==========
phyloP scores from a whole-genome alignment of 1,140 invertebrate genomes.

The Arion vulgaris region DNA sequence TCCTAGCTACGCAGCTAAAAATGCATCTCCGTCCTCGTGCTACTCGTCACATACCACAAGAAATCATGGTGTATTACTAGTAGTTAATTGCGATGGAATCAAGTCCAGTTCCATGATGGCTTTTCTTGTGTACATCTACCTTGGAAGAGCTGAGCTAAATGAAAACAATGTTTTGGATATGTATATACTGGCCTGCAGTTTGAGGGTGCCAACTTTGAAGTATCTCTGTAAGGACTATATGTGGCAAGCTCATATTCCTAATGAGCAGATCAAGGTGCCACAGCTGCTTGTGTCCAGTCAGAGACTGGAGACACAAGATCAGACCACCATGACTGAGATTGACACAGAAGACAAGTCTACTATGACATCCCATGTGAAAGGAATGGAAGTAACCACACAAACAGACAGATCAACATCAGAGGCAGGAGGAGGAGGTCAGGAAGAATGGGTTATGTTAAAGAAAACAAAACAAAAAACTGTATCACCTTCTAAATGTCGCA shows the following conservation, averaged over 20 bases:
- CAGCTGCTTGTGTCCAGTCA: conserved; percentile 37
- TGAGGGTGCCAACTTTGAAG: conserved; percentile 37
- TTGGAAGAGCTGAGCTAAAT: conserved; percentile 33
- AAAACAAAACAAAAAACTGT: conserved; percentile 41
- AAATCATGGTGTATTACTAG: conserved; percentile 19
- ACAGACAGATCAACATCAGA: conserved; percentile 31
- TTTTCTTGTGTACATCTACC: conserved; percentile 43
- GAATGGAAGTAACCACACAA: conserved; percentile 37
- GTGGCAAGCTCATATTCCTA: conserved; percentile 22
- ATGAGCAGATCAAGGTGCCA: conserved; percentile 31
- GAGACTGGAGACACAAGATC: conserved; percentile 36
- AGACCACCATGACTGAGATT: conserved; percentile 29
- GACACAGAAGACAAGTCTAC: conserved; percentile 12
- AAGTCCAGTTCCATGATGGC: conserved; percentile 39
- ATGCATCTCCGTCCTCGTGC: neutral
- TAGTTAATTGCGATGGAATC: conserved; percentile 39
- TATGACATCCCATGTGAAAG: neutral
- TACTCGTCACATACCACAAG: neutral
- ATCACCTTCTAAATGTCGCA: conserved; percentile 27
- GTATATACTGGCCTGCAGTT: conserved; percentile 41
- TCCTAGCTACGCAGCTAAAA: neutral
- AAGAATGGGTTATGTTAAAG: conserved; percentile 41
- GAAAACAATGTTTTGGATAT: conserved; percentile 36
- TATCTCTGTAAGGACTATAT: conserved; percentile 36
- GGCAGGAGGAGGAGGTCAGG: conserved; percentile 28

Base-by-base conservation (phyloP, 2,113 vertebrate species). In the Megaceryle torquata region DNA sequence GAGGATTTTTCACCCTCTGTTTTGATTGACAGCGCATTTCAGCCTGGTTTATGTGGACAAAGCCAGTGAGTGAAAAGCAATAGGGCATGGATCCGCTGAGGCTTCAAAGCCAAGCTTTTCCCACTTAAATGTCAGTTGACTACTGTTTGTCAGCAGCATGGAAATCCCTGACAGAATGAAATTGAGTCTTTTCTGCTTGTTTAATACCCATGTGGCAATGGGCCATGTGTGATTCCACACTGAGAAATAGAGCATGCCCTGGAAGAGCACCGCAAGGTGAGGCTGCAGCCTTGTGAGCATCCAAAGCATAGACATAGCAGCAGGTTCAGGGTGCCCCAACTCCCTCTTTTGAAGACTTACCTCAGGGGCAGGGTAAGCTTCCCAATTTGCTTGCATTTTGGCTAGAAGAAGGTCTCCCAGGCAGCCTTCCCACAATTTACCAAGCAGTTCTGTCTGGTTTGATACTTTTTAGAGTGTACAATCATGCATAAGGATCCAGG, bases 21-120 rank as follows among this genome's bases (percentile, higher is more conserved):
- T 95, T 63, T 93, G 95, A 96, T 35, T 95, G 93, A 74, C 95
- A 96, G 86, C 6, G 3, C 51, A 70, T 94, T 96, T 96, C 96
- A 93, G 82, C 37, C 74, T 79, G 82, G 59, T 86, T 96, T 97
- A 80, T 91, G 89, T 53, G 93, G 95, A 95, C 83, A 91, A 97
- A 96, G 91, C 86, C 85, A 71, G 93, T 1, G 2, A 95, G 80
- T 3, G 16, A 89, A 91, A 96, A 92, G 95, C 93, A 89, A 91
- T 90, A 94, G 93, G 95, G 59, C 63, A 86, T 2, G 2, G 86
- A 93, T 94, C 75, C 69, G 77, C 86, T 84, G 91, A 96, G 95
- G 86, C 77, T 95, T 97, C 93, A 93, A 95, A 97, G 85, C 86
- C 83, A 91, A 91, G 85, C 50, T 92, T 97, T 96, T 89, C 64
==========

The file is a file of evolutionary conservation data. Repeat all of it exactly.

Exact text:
phyloP scores from a whole-genome alignment of 1,140 invertebrate genomes.

The Arion vulgaris region DNA sequence TCCTAGCTACGCAGCTAAAAATGCATCTCCGTCCTCGTGCTACTCGTCACATACCACAAGAAATCATGGTGTATTACTAGTAGTTAATTGCGATGGAATCAAGTCCAGTTCCATGATGGCTTTTCTTGTGTACATCTACCTTGGAAGAGCTGAGCTAAATGAAAACAATGTTTTGGATATGTATATACTGGCCTGCAGTTTGAGGGTGCCAACTTTGAAGTATCTCTGTAAGGACTATATGTGGCAAGCTCATATTCCTAATGAGCAGATCAAGGTGCCACAGCTGCTTGTGTCCAGTCAGAGACTGGAGACACAAGATCAGACCACCATGACTGAGATTGACACAGAAGACAAGTCTACTATGACATCCCATGTGAAAGGAATGGAAGTAACCACACAAACAGACAGATCAACATCAGAGGCAGGAGGAGGAGGTCAGGAAGAATGGGTTATGTTAAAGAAAACAAAACAAAAAACTGTATCACCTTCTAAATGTCGCA shows the following conservation, averaged over 20 bases:
- CAGCTGCTTGTGTCCAGTCA: conserved; percentile 37
- TGAGGGTGCCAACTTTGAAG: conserved; percentile 37
- TTGGAAGAGCTGAGCTAAAT: conserved; percentile 33
- AAAACAAAACAAAAAACTGT: conserved; percentile 41
- AAATCATGGTGTATTACTAG: conserved; percentile 19
- ACAGACAGATCAACATCAGA: conserved; percentile 31
- TTTTCTTGTGTACATCTACC: conserved; percentile 43
- GAATGGAAGTAACCACACAA: conserved; percentile 37
- GTGGCAAGCTCATATTCCTA: conserved; percentile 22
- ATGAGCAGATCAAGGTGCCA: conserved; percentile 31
- GAGACTGGAGACACAAGATC: conserved; percentile 36
- AGACCACCATGACTGAGATT: conserved; percentile 29
- GACACAGAAGACAAGTCTAC: conserved; percentile 12
- AAGTCCAGTTCCATGATGGC: conserved; percentile 39
- ATGCATCTCCGTCCTCGTGC: neutral
- TAGTTAATTGCGATGGAATC: conserved; percentile 39
- TATGACATCCCATGTGAAAG: neutral
- TACTCGTCACATACCACAAG: neutral
- ATCACCTTCTAAATGTCGCA: conserved; percentile 27
- GTATATACTGGCCTGCAGTT: conserved; percentile 41
- TCCTAGCTACGCAGCTAAAA: neutral
- AAGAATGGGTTATGTTAAAG: conserved; percentile 41
- GAAAACAATGTTTTGGATAT: conserved; percentile 36
- TATCTCTGTAAGGACTATAT: conserved; percentile 36
- GGCAGGAGGAGGAGGTCAGG: conserved; percentile 28

Base-by-base conservation (phyloP, 2,113 vertebrate species). In the Megaceryle torquata region DNA sequence GAGGATTTTTCACCCTCTGTTTTGATTGACAGCGCATTTCAGCCTGGTTTATGTGGACAAAGCCAGTGAGTGAAAAGCAATAGGGCATGGATCCGCTGAGGCTTCAAAGCCAAGCTTTTCCCACTTAAATGTCAGTTGACTACTGTTTGTCAGCAGCATGGAAATCCCTGACAGAATGAAATTGAGTCTTTTCTGCTTGTTTAATACCCATGTGGCAATGGGCCATGTGTGATTCCACACTGAGAAATAGAGCATGCCCTGGAAGAGCACCGCAAGGTGAGGCTGCAGCCTTGTGAGCATCCAAAGCATAGACATAGCAGCAGGTTCAGGGTGCCCCAACTCCCTCTTTTGAAGACTTACCTCAGGGGCAGGGTAAGCTTCCCAATTTGCTTGCATTTTGGCTAGAAGAAGGTCTCCCAGGCAGCCTTCCCACAATTTACCAAGCAGTTCTGTCTGGTTTGATACTTTTTAGAGTGTACAATCATGCATAAGGATCCAGG, bases 21-120 rank as follows among this genome's bases (percentile, higher is more conserved):
- T 95, T 63, T 93, G 95, A 96, T 35, T 95, G 93, A 74, C 95
- A 96, G 86, C 6, G 3, C 51, A 70, T 94, T 96, T 96, C 96
- A 93, G 82, C 37, C 74, T 79, G 82, G 59, T 86, T 96, T 97
- A 80, T 91, G 89, T 53, G 93, G 95, A 95, C 83, A 91, A 97
- A 96, G 91, C 86, C 85, A 71, G 93, T 1, G 2, A 95, G 80
- T 3, G 16, A 89, A 91, A 96, A 92, G 95, C 93, A 89, A 91
- T 90, A 94, G 93, G 95, G 59, C 63, A 86, T 2, G 2, G 86
- A 93, T 94, C 75, C 69, G 77, C 86, T 84, G 91, A 96, G 95
- G 86, C 77, T 95, T 97, C 93, A 93, A 95, A 97, G 85, C 86
- C 83, A 91, A 91, G 85, C 50, T 92, T 97, T 96, T 89, C 64